While some fans speculate that Joe Manganiello will play the part, since he is Mr. Wilson in Justice League and has announced that he’s working on three more films featuring the character, his involvement in Suicide Squad 2 remains speculation at this point. Many believe that Deathstroke will indeed be a primary villain in the film, and Bennet has already proven that he would do the character justice.

16 Sophie Turner As Oracle

Lots of fans are imagining Marvel actors in DC roles, which is pretty delightful for those of us who Make Ours Marvel and DC. Sophie Turner, who gave us the Jean Grey that we were waiting for in X-Men: Apocalypse and is set to reprise the role in Dark Phoenix, would also make an excellent Oracle.

Barbara Gordon’s time as Oracle has included a gig as tech support for the Suicide Squad.

With Ruby Rose’s debut as Batwoman and a Batgirl movie announced, the inclusion of Oracle could provide some timeline intrigue. Plus, after decades of Batman saturation, this much Bat-women power would be so much fun.

15 Oprah Winfrey As Amanda Waller

Viola Davis was a pretty stellar Amanda Waller, which comes as no surprise to anyone who has ever seen Viola Davis in anything. Davis could read a grocery list and deserve an Oscar. That said, Kode Logic has imagined what Oprah might bring to the role and we have to say that it looks impressive. Firm, ruthless and beautiful, Oprah’s Waller seems to give the character a bit more experience points, which are conveyed in that hard gaze.

Davis has said that she loved playing Amanda Waller, who is aligned so well with her character Annalise Keating in the hit TV drama How to Get Away with Murder in many ways, but how much fun would it be to see Oprah bend the rules?

14 Will Smith As Deadshot

You don’t mess with what works, and Will Smith certainly worked as Deadshot in the original Suicide Squad. He did so well, in fact, that plenty of people thought that he deserved his own film and said that they’d have watched Suicide Squad again if it only starred Smith. This really isn’t a surprise, given Smith’s star power, and it’s been announced that he’s returning to the franchise in the role again.

It’s a good thing that we have some time before the movie’s released, too, since Smith is set to star in Bad Boys for Life and Bright 2 around the same time. Smith’s got three films releasing in 2019 alone, and while one is only a vocal role, he’s definitely going to be busy for the next couple of years.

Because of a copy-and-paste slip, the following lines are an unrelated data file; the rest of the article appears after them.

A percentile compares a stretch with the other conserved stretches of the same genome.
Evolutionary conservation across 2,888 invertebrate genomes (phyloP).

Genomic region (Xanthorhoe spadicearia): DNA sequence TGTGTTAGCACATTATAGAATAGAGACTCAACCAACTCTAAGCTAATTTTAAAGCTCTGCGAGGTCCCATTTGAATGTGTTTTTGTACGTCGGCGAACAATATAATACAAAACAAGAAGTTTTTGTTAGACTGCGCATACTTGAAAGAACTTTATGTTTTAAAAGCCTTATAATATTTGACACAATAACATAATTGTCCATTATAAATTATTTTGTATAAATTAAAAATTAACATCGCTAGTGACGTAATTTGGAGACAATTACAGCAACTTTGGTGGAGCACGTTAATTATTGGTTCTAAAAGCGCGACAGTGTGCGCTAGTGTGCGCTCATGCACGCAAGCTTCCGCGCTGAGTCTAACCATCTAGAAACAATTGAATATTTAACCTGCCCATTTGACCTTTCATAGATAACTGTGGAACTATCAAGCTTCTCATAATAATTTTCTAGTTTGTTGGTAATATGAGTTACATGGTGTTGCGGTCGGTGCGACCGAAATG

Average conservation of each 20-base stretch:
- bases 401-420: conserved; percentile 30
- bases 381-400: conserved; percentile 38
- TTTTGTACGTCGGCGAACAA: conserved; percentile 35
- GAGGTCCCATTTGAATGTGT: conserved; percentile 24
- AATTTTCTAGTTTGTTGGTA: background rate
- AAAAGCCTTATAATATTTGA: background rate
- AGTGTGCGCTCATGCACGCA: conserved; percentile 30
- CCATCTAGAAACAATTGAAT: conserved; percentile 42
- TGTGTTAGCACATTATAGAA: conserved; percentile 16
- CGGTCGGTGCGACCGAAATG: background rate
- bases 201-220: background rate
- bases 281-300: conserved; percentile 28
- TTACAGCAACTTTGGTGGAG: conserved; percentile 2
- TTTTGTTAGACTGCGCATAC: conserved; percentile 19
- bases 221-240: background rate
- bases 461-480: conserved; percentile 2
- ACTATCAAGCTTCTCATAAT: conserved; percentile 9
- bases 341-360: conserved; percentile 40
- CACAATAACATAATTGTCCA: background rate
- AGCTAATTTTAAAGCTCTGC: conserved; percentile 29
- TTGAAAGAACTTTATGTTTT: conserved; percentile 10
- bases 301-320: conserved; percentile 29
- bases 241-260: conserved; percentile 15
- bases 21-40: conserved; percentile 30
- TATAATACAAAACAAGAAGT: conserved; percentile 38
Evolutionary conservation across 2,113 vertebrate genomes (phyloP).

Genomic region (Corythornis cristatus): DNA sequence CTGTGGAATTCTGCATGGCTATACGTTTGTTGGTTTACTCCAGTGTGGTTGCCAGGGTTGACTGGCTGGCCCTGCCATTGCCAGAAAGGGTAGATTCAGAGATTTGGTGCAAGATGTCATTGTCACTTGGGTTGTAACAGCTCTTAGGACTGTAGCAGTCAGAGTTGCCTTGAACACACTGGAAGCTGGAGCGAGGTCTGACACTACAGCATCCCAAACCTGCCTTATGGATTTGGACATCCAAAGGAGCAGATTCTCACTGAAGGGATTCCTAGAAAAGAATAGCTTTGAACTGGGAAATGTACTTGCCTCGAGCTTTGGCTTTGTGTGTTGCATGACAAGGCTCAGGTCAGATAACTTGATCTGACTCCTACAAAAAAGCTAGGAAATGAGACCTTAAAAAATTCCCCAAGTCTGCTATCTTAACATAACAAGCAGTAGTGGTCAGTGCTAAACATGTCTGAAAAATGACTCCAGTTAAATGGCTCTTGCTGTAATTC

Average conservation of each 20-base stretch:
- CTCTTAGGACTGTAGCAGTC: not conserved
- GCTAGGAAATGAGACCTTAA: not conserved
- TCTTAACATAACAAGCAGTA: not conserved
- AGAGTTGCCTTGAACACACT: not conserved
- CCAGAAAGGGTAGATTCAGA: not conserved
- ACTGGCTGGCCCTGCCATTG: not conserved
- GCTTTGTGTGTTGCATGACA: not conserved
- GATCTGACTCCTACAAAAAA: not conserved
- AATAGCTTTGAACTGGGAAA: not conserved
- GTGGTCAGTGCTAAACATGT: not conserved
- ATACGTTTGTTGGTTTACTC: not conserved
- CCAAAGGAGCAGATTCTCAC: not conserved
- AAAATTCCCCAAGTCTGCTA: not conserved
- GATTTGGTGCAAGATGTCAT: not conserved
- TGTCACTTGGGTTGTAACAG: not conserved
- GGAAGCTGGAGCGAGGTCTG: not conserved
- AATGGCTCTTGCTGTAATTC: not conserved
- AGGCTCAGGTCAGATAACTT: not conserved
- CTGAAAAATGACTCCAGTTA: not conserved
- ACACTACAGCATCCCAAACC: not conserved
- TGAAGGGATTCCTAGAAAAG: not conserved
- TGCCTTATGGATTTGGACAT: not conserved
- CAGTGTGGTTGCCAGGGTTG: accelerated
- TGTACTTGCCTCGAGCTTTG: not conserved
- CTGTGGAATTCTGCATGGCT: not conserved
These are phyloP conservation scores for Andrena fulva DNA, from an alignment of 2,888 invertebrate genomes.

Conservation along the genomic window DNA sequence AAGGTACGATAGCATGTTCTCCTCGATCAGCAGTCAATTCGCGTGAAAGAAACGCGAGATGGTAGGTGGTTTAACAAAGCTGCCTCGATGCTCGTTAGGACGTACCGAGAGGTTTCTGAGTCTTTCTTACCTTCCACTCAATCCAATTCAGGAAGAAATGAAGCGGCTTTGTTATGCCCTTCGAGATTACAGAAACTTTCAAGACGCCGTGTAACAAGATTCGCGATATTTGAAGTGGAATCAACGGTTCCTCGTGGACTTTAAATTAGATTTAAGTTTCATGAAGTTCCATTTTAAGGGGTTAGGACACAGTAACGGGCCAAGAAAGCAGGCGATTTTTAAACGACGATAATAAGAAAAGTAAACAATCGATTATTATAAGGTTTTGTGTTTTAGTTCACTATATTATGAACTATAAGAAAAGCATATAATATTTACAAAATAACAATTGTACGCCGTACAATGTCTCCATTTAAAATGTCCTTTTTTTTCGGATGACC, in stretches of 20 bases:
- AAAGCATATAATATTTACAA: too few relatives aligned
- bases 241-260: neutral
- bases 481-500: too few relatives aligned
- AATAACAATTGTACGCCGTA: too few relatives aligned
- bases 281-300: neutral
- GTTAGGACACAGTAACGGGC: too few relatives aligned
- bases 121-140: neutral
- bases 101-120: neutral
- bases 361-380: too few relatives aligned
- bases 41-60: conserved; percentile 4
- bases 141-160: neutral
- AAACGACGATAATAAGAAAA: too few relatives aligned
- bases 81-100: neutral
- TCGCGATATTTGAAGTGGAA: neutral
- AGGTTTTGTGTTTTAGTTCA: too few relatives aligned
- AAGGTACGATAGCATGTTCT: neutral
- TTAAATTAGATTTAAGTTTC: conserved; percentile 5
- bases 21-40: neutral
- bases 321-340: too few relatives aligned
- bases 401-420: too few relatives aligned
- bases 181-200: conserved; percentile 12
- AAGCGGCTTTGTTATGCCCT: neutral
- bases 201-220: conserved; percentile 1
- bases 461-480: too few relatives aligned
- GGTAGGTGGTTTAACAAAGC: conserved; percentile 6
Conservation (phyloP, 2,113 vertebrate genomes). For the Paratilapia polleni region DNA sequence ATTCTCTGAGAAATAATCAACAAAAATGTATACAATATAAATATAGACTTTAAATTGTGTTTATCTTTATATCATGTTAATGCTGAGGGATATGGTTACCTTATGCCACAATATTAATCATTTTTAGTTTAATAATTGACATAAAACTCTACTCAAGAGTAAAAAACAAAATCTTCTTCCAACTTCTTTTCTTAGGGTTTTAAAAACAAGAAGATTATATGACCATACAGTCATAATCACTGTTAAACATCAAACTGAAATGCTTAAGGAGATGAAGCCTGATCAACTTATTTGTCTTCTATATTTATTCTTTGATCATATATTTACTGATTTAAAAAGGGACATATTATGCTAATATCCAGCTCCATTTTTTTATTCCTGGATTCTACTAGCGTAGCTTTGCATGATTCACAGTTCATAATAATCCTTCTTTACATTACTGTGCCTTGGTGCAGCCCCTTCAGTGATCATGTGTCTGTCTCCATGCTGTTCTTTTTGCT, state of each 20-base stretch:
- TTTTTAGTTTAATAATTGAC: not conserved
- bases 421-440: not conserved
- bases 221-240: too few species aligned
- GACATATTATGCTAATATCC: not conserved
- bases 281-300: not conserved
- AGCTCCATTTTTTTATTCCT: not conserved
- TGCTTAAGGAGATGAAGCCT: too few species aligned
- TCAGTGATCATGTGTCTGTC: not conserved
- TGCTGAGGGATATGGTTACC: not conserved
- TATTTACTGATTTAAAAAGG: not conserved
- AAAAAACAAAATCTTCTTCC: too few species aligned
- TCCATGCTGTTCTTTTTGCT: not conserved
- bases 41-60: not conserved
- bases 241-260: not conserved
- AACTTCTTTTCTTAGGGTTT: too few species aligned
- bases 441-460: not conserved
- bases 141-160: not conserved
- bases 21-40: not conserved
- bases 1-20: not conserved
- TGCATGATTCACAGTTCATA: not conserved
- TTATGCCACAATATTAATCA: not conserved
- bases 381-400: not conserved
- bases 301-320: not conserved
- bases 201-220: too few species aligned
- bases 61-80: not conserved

13 Jeffrey Dean Morgan As Batman

Utter the words “Jeffrey Dean Morgan” in the same sentence as “The Batman” and you’re bound to get a room full of excited fans. He’s absolutely perfect for Wayne in an adaptation of something like Batman Beyond, but we could definitely see him as the Batman in just about any adaptation of the series, and DeviantArt user evelius has given us some visual art to really picture the idea.

Morgan has the darkness and the voice necessary for Batman to match this ragtag team of violent convicts.

While Bale and Affleck had their time in the cowl, it’s time for a new man behind the mask. Why not Negan?

12 Rila Fukushima As Katana

While Katana was featured in the first Suicide Squad film, most people believe her role was too small to really critique or appreciate. Japanese-American actress Karen Fukuhara wasn’t bad in the role; she just didn’t get much to do.

Adding Rila Fukushima in the second movie might lend Katana some traction given that she already portrays the character in the Arrowverse.

While Fukuhara, who is set to play Glimmer in the new She-Ra and the Princesses of Power TV series, is rumored to be reprising the role, Fukushima, star of last year’s Ghost in the Shell, was also fantastic as Yukio in The Wolverine, which would give us another fun link between the DC and Marvel universes.

11 Emma Stone As Poison Ivy

Who doesn’t love quirky, smart, and funny Emma Stone? The actress would be perfect for an updated role as Poison Ivy following Uma Thurman’s beautiful but wonky portrayal of Pamela Isley. One of BossLogic’s many creative manipulations, this artwork features Stone as the iconic plant-loving villain and it’s pretty impressive.

We already know that Ivy will be a big part of the upcoming Gotham City Sirens film, which will also feature Harley Quinn and Catwoman at its heart, so why not include her in the Suicide Squad movie as well? There are several other cool artist manipulations of actresses who might be great in the role, such as Jessica Chastain, so it’s going to be a tough one to cast.

10 Kristen Wiig As Cheetah

Many of us can’t stop celebrating Kristen Wiig being cast as Cheetah in Wonder Woman 1984. The strongest thing the DC movies have going for it right now is all the incredible female characters, most notably Harley Quinn and Wonder Woman, and we can’t wait to see where Aquaman takes us. If all goes well it would make perfect sense to include Wiig in Suicide Squad 2, especially since weaving in characters from multiple films would help provide better continuity for the DCEU.

Wiig is funny, smart, and beautiful, and we think she’s going to make an excellent foe for Wonder Woman.

In that case, her inclusion in another movie would also be fantastic to see.

9 Nathalie Emmanuelle As Vixen

DeviantArt artist farrou has created some truly amazing fanart of DC characters, and one of them, which features Nathalie Emmanuelle as Vixen, makes us believers. While we’re not sure if Emmanuelle has a Tantu Totem, we’re pretty sure she could make it work if Gunn and co. gave her one. The actress, best known for her role as Missandei on HBO’s Game of Thrones, is definitely ready for a a super suit and action in a big movie like this.